So – the worst kept secret in Wellington is out at last – Defence Force’s HQ, Freyberg House, is to be demolished. It’s perhaps no great surprise to those in the industry, who have heard the rumours before now, but it is sure to be a bit of a shock to many Wellingtonians. There is, of course, another building that will probably also have to come down – but the statistical probability of me saying what building that is, is just too high.
But it is fair enough that Wellingtonians get upset about this forthcoming demolition – these are new buildings after all, just a decade old, and therefore are, broadly speaking, the same system as other modern buildings are being built today. In short: the public will (or already has?) lose faith in the ability of architects and especially engineers, to provide a decent stable structural solution. We (arch and eng both) will get castigated for the failing of Freyberg House – and rightly so.
The building looks untouched from the outside. The precast cladding panels and double glazed windows are still in impeccable condition. There are a few cracked tiles in one corner, and a disturbing lump in the pavement up the street opposite, and the blinds are all drawn, but you wouldn’t really know a thing was wrong with the building otherwise.
You would be wrong. Inside, apparently, there is a scene of devastation – and it wasn’t until today that I heard the real reason why. I had thought that maybe, like a few other recent buildings in town, the services in the ceiling had collapsed and brought the ceiling tiles down on top of the desks, setting off the sprinklers etc, but we heard today a quite startling thing that had happened – that it had fallen off its base isolation.
I’m staggered on two points – one, that it was base isolated in the first place (why wasn’t I informed of this?!?) but secondly – that a building could actually “jump off” it’s base isolated foundations!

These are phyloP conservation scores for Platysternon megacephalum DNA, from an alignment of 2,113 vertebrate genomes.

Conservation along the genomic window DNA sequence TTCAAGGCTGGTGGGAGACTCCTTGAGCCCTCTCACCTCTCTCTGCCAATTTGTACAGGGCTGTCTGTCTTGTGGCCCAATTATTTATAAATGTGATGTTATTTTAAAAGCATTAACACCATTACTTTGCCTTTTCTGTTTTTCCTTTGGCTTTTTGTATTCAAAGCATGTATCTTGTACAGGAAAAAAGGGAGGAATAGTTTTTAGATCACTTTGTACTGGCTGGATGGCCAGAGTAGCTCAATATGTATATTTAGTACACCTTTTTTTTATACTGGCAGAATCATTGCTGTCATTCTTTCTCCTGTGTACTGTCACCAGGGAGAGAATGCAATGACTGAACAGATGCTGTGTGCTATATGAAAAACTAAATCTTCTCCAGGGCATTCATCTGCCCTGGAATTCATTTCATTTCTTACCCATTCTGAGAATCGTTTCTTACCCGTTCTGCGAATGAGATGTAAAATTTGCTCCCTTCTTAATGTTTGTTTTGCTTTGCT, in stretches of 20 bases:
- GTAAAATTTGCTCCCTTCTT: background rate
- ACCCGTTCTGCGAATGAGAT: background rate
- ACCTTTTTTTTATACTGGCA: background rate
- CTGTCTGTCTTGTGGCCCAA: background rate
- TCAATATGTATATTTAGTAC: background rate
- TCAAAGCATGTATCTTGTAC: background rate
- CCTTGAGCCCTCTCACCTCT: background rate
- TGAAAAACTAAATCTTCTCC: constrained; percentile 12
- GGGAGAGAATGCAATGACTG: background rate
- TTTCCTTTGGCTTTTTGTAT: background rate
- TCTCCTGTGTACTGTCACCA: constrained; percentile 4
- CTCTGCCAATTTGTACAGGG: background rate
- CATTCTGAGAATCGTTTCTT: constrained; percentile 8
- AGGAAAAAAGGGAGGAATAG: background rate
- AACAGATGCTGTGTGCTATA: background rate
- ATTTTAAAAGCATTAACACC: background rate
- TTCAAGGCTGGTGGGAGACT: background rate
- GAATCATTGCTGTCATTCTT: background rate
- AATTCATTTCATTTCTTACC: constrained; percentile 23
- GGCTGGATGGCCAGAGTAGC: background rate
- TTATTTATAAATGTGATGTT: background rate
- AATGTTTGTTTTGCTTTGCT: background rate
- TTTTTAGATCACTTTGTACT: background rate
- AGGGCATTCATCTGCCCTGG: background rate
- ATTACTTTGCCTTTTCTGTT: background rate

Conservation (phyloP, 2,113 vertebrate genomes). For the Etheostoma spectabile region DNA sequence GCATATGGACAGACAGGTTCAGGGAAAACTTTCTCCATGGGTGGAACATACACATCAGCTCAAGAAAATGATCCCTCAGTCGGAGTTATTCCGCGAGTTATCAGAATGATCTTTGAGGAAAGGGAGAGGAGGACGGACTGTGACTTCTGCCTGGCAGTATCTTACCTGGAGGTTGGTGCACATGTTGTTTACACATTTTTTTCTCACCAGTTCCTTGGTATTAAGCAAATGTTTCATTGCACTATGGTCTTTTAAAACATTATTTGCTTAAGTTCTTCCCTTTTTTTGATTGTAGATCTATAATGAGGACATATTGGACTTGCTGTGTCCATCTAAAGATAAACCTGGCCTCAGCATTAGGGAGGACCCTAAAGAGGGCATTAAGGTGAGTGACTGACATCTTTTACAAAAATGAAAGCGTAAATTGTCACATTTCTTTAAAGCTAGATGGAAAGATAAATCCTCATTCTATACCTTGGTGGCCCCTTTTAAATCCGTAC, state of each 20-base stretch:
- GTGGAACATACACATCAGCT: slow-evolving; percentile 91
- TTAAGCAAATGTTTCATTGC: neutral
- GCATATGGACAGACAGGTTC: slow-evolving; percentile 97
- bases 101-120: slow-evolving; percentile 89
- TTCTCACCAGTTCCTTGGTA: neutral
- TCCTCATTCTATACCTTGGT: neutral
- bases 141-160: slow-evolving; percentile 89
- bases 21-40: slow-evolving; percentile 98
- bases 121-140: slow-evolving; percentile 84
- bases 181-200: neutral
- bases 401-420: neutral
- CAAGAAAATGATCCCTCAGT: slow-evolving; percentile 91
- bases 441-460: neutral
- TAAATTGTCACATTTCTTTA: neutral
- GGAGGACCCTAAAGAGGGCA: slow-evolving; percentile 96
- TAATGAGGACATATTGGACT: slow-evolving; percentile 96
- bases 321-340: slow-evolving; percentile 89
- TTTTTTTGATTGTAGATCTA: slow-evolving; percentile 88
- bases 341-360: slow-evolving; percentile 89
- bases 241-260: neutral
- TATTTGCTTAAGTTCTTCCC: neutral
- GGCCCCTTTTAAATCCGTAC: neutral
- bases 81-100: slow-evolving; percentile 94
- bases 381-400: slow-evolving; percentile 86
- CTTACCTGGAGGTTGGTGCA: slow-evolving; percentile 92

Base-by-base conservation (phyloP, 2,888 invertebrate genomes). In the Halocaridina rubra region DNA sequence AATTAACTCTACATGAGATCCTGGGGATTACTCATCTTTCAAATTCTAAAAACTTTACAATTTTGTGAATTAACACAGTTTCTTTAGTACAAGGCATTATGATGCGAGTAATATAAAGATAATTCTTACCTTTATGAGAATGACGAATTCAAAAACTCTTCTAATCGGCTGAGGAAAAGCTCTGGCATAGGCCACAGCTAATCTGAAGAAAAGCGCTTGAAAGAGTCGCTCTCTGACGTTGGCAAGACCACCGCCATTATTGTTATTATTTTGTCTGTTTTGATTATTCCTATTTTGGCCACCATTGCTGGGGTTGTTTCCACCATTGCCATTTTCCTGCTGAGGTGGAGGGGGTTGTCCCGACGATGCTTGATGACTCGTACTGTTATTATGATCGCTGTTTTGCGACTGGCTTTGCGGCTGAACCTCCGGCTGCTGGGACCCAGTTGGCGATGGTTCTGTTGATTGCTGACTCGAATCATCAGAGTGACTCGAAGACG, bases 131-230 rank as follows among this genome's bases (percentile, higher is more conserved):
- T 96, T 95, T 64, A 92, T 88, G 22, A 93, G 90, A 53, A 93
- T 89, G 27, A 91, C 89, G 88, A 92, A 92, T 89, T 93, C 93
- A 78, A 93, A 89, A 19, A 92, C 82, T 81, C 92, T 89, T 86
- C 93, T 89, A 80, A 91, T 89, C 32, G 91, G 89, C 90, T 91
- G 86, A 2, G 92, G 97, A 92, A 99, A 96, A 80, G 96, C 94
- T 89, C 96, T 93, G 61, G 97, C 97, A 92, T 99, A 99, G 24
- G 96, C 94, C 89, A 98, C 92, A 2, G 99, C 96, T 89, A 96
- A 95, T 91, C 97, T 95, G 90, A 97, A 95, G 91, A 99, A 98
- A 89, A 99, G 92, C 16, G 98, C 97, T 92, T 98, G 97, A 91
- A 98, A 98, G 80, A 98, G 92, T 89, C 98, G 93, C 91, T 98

I’m not sure whether I believe either of those stories – but it may explain the odd lump in the pavement to the north. If, indeed, the building had base isolation, then that may explain why the footpath was a bit mashed up – the building was swaying to a different rhythm than the earth. Pounding, in effect, very low down. But also : if the building was in fact base isolated then this could also explain what happened – there wasn’t an adequate movement joint installed around the edge of the building and so when the building swayed on its rubber piles, it effectively ran into a solid wall and battered itself off its own feet. It was, literally, left defenseless.
This is not a good state for any building to be in – and I can’t wait to read the official report, which was to have been released but is now delayed till April. Of course, there must be more to it than that. Do you know what it is? Tell me more !!!
The Stuff report is here:
Nothing about base isolators , but a whole lot of juicy background is still blowing round the internet if you look in the right places,
When Xigo personnel took over as project manager in 2003, much of the initial design work had been completed and resource consents were in place. The first challenge was to get up to speed with existing documents as quickly as possible. There was a lot of â€œhistoryâ€ to catch up on in a short period.At the time Xigo personnel came on board, no formal contracts were in place with the designers and contractors. They had commenced work on informal agreements, so contracts had to be finalised with all parties â€“ the developer AMP Capital Investors, design/build contractors Mainzeal Construction, CCM Architects, structural engineering company Romulus (now Aurecon) and services engineering firm Beca.”
So the design/build contractor was mainzeal, and it has a car park on the lower levels,
I don’t know much about the building, but I can’t really say that I’ll miss its presence within the streetscape.
PS – I notice it hasn’t disappeared from the CCM website yet.
Rather delightfully, the opening of the paragraph that describes the architects’ response to the brief begins with the words: “Built to high seismic and security standards…”